The new factories in China's Yangtze Delta and in Mexico's border cities are only the beginning, and not the end, of a development, Blinder now says with a hint of foreboding in his voice. According to Blinder, former third-world countries are working their way up into high-tech sectors like the software, pharmaceutical and biotechnology industries at a breathtaking pace. Contrary to the free trade theories of the past, America today will not benefit from this development, says Blinder. In fact, it could be seriously harmed as a result. Blinder estimates that the United States will lose up to 40 million jobs in the next 10 to 20 years, including many well-paying white-collar jobs.
Despite these concerns, Blinder, Clinton and others by no means favor erecting protectionist barriers and putting an end to global free trade.
However, they do support a trade policy that would require the Chinese, the Indians and the Mexicans to introduce reforms in their countries in return for access to American markets, reform that would include more stringent environment standards, the development of their own social welfare states and the revaluation of their currencies. Under this new approach to trade policy, bilateral trade agreements, instead of global regulations, could be used as tools to make trade both free and fair.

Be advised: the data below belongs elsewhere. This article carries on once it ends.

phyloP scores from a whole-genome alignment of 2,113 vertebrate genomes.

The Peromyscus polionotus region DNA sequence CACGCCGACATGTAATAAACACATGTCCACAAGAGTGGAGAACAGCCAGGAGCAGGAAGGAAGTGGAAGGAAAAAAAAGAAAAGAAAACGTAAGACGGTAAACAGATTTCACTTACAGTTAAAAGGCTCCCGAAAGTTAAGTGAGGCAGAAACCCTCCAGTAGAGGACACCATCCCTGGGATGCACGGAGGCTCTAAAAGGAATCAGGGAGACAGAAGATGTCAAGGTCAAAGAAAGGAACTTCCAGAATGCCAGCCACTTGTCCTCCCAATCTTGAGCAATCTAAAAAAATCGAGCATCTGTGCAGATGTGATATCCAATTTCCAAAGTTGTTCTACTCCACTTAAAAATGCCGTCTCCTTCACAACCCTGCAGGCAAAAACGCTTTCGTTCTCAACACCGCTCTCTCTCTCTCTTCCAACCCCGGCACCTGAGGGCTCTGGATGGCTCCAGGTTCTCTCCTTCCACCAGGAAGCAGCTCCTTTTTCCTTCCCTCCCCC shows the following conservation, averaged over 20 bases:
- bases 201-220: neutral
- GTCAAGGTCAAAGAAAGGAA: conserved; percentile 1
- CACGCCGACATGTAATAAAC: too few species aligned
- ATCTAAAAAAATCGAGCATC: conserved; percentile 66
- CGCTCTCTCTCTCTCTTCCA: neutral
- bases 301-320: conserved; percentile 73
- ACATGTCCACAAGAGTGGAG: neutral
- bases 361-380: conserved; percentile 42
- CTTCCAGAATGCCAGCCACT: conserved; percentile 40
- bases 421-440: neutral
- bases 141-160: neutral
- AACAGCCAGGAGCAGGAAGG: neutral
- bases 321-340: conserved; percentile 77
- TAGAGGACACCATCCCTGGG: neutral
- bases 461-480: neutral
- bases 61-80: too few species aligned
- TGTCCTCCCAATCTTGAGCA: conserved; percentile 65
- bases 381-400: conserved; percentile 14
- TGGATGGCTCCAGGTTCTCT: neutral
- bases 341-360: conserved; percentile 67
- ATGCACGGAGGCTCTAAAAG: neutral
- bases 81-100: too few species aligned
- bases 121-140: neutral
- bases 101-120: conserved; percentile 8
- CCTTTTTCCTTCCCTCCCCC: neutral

Saul Rodriguez, the Toshiba manager in Juárez, understands America's concerns all too well. He too has Chinese competitors to worry about. His own company has now opened a plant in China, and this year the production of smaller televisions sets will be transferred from the Mexican plant where he works to Toshiba's new Chinese factory. Rodriguez shrugs his shoulders. "We're better, but they're cheaper."
Executives at Toshiba headquarters have assured Rodriguez that the Chinese plant is not intended as a replacement for Juárez, just as a supplement. But Rodriguez takes a realistic view of the durability of such assurances.
Translated from the German by Christopher Sultan